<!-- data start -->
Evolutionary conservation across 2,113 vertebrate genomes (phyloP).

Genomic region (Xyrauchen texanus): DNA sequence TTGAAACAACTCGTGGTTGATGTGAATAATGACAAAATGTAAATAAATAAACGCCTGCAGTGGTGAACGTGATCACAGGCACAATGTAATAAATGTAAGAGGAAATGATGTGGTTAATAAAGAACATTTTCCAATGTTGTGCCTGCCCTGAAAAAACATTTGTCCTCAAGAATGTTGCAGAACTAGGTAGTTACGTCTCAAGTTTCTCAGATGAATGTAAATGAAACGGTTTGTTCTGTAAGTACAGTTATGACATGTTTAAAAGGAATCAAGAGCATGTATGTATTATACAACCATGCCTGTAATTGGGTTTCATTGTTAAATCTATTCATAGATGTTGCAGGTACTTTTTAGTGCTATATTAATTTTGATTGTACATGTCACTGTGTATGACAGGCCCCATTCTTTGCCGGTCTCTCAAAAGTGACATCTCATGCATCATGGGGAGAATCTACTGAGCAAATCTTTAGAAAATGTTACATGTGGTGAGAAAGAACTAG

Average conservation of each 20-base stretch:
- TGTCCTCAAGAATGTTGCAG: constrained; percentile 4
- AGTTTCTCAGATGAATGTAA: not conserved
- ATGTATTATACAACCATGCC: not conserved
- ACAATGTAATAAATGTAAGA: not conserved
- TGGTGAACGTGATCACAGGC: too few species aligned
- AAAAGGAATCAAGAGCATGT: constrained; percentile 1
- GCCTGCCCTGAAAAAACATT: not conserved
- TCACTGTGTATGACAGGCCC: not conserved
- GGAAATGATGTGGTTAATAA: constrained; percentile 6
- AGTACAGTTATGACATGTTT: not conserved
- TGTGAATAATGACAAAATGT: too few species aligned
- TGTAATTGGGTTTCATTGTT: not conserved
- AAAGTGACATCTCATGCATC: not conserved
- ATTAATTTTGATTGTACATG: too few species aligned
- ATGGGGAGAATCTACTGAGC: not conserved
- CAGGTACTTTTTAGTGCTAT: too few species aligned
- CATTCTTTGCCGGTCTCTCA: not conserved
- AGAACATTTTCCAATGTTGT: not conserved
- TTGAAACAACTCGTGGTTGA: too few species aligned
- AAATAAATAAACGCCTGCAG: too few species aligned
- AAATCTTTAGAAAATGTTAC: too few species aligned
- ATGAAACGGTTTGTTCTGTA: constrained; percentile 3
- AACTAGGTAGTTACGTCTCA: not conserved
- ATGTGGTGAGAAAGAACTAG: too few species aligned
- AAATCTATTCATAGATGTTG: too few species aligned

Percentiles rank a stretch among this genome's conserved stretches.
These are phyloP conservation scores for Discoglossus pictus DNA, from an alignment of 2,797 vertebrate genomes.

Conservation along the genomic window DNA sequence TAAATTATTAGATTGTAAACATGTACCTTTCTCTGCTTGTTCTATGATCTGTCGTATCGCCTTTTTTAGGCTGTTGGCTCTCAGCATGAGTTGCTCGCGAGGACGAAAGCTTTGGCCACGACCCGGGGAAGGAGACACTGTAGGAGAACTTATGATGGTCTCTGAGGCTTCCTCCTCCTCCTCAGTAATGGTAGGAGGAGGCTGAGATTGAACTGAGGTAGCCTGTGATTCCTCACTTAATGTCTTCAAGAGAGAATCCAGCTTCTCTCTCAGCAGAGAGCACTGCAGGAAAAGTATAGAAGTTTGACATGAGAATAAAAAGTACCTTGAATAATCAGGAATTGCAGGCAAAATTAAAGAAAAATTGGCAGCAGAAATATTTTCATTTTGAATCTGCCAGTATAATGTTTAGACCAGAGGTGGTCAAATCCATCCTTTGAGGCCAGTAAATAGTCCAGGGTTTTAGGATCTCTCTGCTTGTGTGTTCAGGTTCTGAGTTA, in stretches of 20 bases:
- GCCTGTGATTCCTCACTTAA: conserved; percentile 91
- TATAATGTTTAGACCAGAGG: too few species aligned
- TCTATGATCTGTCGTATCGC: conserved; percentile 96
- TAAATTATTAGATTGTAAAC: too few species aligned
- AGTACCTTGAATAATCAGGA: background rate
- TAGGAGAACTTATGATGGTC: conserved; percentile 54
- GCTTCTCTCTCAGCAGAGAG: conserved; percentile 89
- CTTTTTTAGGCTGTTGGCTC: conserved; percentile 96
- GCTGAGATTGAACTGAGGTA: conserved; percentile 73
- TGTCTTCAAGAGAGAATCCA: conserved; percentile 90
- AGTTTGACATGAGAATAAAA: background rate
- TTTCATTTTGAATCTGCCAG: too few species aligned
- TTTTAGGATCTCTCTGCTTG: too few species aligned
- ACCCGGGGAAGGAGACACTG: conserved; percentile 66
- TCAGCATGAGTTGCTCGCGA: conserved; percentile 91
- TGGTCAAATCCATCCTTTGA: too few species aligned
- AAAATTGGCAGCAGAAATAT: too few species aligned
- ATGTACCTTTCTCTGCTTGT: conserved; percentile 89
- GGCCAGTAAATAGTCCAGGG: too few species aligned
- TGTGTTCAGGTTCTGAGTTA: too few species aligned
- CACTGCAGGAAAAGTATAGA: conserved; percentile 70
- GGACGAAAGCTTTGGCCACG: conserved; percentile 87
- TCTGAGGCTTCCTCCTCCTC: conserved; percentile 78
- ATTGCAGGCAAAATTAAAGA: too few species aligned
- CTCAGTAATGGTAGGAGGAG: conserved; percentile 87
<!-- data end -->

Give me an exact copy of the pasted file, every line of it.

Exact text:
Evolutionary conservation across 2,113 vertebrate genomes (phyloP).

Genomic region (Xyrauchen texanus): DNA sequence TTGAAACAACTCGTGGTTGATGTGAATAATGACAAAATGTAAATAAATAAACGCCTGCAGTGGTGAACGTGATCACAGGCACAATGTAATAAATGTAAGAGGAAATGATGTGGTTAATAAAGAACATTTTCCAATGTTGTGCCTGCCCTGAAAAAACATTTGTCCTCAAGAATGTTGCAGAACTAGGTAGTTACGTCTCAAGTTTCTCAGATGAATGTAAATGAAACGGTTTGTTCTGTAAGTACAGTTATGACATGTTTAAAAGGAATCAAGAGCATGTATGTATTATACAACCATGCCTGTAATTGGGTTTCATTGTTAAATCTATTCATAGATGTTGCAGGTACTTTTTAGTGCTATATTAATTTTGATTGTACATGTCACTGTGTATGACAGGCCCCATTCTTTGCCGGTCTCTCAAAAGTGACATCTCATGCATCATGGGGAGAATCTACTGAGCAAATCTTTAGAAAATGTTACATGTGGTGAGAAAGAACTAG

Average conservation of each 20-base stretch:
- TGTCCTCAAGAATGTTGCAG: constrained; percentile 4
- AGTTTCTCAGATGAATGTAA: not conserved
- ATGTATTATACAACCATGCC: not conserved
- ACAATGTAATAAATGTAAGA: not conserved
- TGGTGAACGTGATCACAGGC: too few species aligned
- AAAAGGAATCAAGAGCATGT: constrained; percentile 1
- GCCTGCCCTGAAAAAACATT: not conserved
- TCACTGTGTATGACAGGCCC: not conserved
- GGAAATGATGTGGTTAATAA: constrained; percentile 6
- AGTACAGTTATGACATGTTT: not conserved
- TGTGAATAATGACAAAATGT: too few species aligned
- TGTAATTGGGTTTCATTGTT: not conserved
- AAAGTGACATCTCATGCATC: not conserved
- ATTAATTTTGATTGTACATG: too few species aligned
- ATGGGGAGAATCTACTGAGC: not conserved
- CAGGTACTTTTTAGTGCTAT: too few species aligned
- CATTCTTTGCCGGTCTCTCA: not conserved
- AGAACATTTTCCAATGTTGT: not conserved
- TTGAAACAACTCGTGGTTGA: too few species aligned
- AAATAAATAAACGCCTGCAG: too few species aligned
- AAATCTTTAGAAAATGTTAC: too few species aligned
- ATGAAACGGTTTGTTCTGTA: constrained; percentile 3
- AACTAGGTAGTTACGTCTCA: not conserved
- ATGTGGTGAGAAAGAACTAG: too few species aligned
- AAATCTATTCATAGATGTTG: too few species aligned

Percentiles rank a stretch among this genome's conserved stretches.
These are phyloP conservation scores for Discoglossus pictus DNA, from an alignment of 2,797 vertebrate genomes.

Conservation along the genomic window DNA sequence TAAATTATTAGATTGTAAACATGTACCTTTCTCTGCTTGTTCTATGATCTGTCGTATCGCCTTTTTTAGGCTGTTGGCTCTCAGCATGAGTTGCTCGCGAGGACGAAAGCTTTGGCCACGACCCGGGGAAGGAGACACTGTAGGAGAACTTATGATGGTCTCTGAGGCTTCCTCCTCCTCCTCAGTAATGGTAGGAGGAGGCTGAGATTGAACTGAGGTAGCCTGTGATTCCTCACTTAATGTCTTCAAGAGAGAATCCAGCTTCTCTCTCAGCAGAGAGCACTGCAGGAAAAGTATAGAAGTTTGACATGAGAATAAAAAGTACCTTGAATAATCAGGAATTGCAGGCAAAATTAAAGAAAAATTGGCAGCAGAAATATTTTCATTTTGAATCTGCCAGTATAATGTTTAGACCAGAGGTGGTCAAATCCATCCTTTGAGGCCAGTAAATAGTCCAGGGTTTTAGGATCTCTCTGCTTGTGTGTTCAGGTTCTGAGTTA, in stretches of 20 bases:
- GCCTGTGATTCCTCACTTAA: conserved; percentile 91
- TATAATGTTTAGACCAGAGG: too few species aligned
- TCTATGATCTGTCGTATCGC: conserved; percentile 96
- TAAATTATTAGATTGTAAAC: too few species aligned
- AGTACCTTGAATAATCAGGA: background rate
- TAGGAGAACTTATGATGGTC: conserved; percentile 54
- GCTTCTCTCTCAGCAGAGAG: conserved; percentile 89
- CTTTTTTAGGCTGTTGGCTC: conserved; percentile 96
- GCTGAGATTGAACTGAGGTA: conserved; percentile 73
- TGTCTTCAAGAGAGAATCCA: conserved; percentile 90
- AGTTTGACATGAGAATAAAA: background rate
- TTTCATTTTGAATCTGCCAG: too few species aligned
- TTTTAGGATCTCTCTGCTTG: too few species aligned
- ACCCGGGGAAGGAGACACTG: conserved; percentile 66
- TCAGCATGAGTTGCTCGCGA: conserved; percentile 91
- TGGTCAAATCCATCCTTTGA: too few species aligned
- AAAATTGGCAGCAGAAATAT: too few species aligned
- ATGTACCTTTCTCTGCTTGT: conserved; percentile 89
- GGCCAGTAAATAGTCCAGGG: too few species aligned
- TGTGTTCAGGTTCTGAGTTA: too few species aligned
- CACTGCAGGAAAAGTATAGA: conserved; percentile 70
- GGACGAAAGCTTTGGCCACG: conserved; percentile 87
- TCTGAGGCTTCCTCCTCCTC: conserved; percentile 78
- ATTGCAGGCAAAATTAAAGA: too few species aligned
- CTCAGTAATGGTAGGAGGAG: conserved; percentile 87